Pethokoukis, Economics, Taxes and Spending

A quick reminder of the Democrats’ endgame on taxes

Image Credit: Leader Nancy Pelosi (Flickr) (CC BY 2.0)

Image Credit: Leader Nancy Pelosi (Flickr) (CC BY 2.0)

Former US Deputy Treasury Secretary Roger Altman offers a sequester escape route (via the FT):

Unblocking the impasse should follow three principles. First, further deficit reductions are necessary. Second, they must incorporate both reductions in entitlement spending, which is growing too quickly, and increases in tax revenue, which is growing too slowly. Third, they should be phased in to protect the still fragile economy.

Later in the piece, Altman says he would raise more tax revenue by reducing the value of tax deductions for high earners. The Obama White House is pushing for about $500 billion in such tax hikes.

But the tax hikes won’t stop there. I think it is a good time to remind ourselves of the Democrat/liberal/progressive endgame. Here is Altman back in 2009:

We all know the recent and bitter history of tax struggles in Washington, let alone Mr. Obama’s pledge to exempt those earning less than $250,000 from higher income taxes. This suggests that, possibly next year, Congress will seriously consider a value-added tax (VAT). A bipartisan deficit reduction commission, structured like the one on Social Security headed by Alan Greenspan in 1982, may be necessary to create sufficient support for a VAT or other new taxes.

How much money would Altman like to raise from a VAT? Well, back in 2009 — Democrats were VAT-crazy that year — I heard him at a Center for American Progress event recommend a $400 billion VAT. Correction: A $400 billion a year VAT. (BTW, that would be a massive middle-class tax hike.) If we did the Altman plan this year — and assuming no further tax hikes — tax revenue would jump from $2.7 trillion, or 16.9% of GDP to $3.1 trillion, or 19.3% of GDP. And assuming no economic damage, tax revenue would easily be over 22% of GDP by 2023 vs 18% historically.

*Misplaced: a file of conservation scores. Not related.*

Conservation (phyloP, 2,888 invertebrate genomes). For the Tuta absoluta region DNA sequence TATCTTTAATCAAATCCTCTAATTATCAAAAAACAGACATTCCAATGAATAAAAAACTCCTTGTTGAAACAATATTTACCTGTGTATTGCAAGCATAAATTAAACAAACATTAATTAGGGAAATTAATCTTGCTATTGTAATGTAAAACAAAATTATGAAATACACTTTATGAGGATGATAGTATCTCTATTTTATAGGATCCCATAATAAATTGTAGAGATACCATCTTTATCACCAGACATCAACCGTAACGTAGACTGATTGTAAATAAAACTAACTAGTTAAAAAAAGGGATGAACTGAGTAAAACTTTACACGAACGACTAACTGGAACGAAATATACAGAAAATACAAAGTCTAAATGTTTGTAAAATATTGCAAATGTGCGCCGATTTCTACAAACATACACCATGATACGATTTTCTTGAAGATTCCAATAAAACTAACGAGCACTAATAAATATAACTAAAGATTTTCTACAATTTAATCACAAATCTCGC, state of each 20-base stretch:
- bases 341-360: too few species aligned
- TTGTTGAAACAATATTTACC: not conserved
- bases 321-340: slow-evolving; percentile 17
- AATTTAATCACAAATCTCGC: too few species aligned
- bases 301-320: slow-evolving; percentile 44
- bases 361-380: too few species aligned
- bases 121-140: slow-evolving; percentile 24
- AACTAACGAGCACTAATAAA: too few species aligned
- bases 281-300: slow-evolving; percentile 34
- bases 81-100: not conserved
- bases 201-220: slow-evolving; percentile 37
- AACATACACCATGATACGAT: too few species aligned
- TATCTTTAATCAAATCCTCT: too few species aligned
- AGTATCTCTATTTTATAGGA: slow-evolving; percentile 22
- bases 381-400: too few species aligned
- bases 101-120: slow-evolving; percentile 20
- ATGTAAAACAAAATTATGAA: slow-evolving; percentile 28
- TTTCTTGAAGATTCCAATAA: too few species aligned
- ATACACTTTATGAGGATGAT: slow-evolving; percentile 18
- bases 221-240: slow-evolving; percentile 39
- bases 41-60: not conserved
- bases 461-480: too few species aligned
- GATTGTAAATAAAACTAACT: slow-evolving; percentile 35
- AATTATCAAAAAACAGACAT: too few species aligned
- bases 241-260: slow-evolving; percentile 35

The US tax burden likely does need to rise above its historic average in coming years. But it needs to be done in a pro-growth way — not layering a VAT on the existing tax code — and combined with entitlement reform.

11 thoughts on “A quick reminder of the Democrats’ endgame on taxes

  1. “End game” implies, you know, the last stage.
    VAT cannot be the last stage, because it is a consumption tax. That means it falls less on the wealthy who invest more of their money than they spend compared to everyone else.
    So after enacting a VAT, someone will suddenly notice that the wealthy are (unexpectedly!) not paying enough of it – and you know what happens next!

  2. Spare me all these tax revenue machinations.

    The “iconic” Reagan federal government tax revenues averaged 18.4% of GDP during his first term. The “kenyan” Obama averaged 15.4%.

    How much money did Reagan make “flipping property” with Lou Wasserman?

    Why were Reagan’s income tax returns always under review with the IRS?

    You AEI bloggers are out to “food truck” lunch.

    • How much money did Reagan make “flipping property” with Lou Wasserman?“…

      Did Reagan make money of this property flipping?

      Something wrong with property flipping?

      Got something credible to back that statement up with…